Catholic stewards make intentional decisions about how to spend their time, their resources; in short, they are intentional about how to live life.
A friend once shared with me that growing up her mom used to say to her, “Say three Hail Mary’s before noon on Tuesday and something good will happen to you by Friday.”
When we move from Christmas or Easter back into Ordinary Time, the return of green vestments and green adornments on the altar always calls to mind the song my youngest son learned at Catechesis of the Good Shepherd about the liturgical calendar. In it, the kids sang, “green is for the growing time.”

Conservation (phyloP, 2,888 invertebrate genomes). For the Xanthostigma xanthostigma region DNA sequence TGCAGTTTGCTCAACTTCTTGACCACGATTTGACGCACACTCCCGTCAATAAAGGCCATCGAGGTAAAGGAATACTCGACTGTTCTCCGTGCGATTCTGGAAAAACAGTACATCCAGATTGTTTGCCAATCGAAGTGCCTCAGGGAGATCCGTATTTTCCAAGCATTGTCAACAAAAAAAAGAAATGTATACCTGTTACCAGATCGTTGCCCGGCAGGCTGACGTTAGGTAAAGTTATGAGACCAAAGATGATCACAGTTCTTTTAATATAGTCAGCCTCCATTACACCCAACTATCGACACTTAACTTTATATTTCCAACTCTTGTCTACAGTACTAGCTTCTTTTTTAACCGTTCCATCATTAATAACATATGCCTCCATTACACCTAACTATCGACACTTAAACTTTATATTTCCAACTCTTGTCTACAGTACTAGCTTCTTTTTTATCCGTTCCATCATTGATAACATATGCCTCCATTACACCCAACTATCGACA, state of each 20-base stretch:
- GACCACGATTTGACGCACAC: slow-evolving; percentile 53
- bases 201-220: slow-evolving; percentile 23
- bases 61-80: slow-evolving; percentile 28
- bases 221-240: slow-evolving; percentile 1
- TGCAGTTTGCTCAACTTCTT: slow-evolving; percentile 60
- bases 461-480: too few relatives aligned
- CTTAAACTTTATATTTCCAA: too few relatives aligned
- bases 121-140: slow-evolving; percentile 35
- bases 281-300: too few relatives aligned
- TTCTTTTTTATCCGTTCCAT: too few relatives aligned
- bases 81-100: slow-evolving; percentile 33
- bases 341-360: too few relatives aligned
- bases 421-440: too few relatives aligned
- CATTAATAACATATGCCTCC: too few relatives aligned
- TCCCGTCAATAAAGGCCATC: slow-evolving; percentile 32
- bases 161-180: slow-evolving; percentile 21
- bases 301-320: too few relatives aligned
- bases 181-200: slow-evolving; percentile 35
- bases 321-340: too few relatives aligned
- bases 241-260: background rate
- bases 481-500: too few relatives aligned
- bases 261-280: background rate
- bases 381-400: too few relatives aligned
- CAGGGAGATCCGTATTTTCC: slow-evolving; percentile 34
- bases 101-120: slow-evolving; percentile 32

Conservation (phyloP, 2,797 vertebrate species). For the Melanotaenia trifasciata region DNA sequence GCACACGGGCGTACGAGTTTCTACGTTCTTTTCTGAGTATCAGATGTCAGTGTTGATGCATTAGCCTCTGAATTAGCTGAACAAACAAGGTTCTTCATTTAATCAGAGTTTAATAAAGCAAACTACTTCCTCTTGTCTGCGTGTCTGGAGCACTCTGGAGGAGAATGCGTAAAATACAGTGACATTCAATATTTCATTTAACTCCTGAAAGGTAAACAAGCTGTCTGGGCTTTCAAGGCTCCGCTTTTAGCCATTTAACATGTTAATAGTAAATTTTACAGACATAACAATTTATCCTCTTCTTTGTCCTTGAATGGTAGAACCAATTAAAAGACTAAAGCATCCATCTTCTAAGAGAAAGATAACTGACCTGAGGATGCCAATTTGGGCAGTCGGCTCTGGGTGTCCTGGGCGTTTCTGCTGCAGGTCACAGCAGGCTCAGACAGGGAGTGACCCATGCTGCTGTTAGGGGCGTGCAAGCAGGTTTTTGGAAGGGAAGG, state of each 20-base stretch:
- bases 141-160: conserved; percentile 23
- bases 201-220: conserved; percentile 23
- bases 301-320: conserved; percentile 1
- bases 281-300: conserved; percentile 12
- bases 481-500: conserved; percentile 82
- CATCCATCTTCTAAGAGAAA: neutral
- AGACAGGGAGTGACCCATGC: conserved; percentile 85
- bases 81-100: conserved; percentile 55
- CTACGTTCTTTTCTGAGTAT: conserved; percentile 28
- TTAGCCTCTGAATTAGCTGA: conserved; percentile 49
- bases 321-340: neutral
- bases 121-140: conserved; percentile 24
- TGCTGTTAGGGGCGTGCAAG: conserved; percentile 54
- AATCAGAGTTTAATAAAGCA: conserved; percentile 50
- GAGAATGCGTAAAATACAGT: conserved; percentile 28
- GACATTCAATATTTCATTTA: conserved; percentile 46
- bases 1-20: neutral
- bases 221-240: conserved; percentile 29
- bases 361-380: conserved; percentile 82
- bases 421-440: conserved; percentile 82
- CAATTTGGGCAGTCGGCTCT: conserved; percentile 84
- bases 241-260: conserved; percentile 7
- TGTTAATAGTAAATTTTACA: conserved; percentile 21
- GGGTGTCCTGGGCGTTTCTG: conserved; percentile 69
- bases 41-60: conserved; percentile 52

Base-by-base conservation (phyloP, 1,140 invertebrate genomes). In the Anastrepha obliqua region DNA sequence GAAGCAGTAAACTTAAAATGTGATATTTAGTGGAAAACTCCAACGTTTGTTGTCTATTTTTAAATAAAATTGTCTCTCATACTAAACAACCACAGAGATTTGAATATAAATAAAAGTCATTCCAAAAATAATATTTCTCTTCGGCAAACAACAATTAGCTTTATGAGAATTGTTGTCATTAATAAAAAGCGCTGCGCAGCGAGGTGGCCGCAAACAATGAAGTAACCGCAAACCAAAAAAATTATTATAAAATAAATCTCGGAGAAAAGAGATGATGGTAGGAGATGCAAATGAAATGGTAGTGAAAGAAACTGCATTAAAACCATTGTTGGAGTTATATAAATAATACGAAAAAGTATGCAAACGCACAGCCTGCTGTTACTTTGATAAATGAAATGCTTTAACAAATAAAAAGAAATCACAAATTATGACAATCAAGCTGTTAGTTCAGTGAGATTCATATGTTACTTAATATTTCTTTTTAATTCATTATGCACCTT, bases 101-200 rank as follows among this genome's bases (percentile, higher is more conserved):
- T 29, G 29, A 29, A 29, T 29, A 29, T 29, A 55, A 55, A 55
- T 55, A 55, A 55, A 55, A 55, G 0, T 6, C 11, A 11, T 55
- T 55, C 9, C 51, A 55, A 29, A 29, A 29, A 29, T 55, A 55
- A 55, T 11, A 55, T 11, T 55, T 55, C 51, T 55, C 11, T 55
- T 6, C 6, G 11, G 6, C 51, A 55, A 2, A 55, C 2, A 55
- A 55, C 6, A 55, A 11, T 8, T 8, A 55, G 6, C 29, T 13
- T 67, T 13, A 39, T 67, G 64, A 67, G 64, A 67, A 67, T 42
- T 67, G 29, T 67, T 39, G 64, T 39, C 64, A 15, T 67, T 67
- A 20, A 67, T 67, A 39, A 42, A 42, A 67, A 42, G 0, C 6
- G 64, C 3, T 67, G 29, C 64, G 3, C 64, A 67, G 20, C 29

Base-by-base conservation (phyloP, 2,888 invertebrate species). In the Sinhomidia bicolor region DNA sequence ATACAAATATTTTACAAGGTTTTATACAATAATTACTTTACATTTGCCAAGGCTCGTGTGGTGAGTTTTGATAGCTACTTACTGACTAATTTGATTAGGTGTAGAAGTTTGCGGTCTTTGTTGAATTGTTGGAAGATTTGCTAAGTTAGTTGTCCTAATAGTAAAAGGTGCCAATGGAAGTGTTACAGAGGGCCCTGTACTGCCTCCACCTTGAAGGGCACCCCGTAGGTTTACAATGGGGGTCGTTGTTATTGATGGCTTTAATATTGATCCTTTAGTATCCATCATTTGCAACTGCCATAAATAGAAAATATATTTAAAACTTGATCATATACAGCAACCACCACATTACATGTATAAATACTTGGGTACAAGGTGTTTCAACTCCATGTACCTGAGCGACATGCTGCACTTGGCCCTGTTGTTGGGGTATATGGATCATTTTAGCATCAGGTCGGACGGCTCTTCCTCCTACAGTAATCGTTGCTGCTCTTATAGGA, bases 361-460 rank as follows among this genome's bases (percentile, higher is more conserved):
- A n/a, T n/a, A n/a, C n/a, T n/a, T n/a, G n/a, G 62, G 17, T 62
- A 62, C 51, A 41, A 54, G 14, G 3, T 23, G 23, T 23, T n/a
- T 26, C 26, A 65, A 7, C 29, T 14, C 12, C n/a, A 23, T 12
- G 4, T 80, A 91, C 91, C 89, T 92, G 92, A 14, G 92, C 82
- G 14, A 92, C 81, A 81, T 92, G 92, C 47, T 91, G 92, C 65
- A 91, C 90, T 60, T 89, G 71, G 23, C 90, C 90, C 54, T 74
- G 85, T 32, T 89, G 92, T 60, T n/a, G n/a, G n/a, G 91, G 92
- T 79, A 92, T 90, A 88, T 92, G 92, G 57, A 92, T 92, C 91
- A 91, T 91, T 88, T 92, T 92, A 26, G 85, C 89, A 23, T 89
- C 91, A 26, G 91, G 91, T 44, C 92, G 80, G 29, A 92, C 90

“Rescue. Set free. Liberate. Deliver. Save.
These are the words Scripture uses to describe why God became a man in Jesus.
The broad strokes of what happens at Mass can be traced in two basic movements . . the Father gives Himself through the Son in the Holy Spirit. . . He does so in order that the Church may do something with this gift; namely, offer it as its own back to the Father.
Not surprisingly, science confirms what we know as Christians to be true: gratitude is a virtue, a good habit, that if cultivated over time, makes us happier, healthier and, we might add, holier.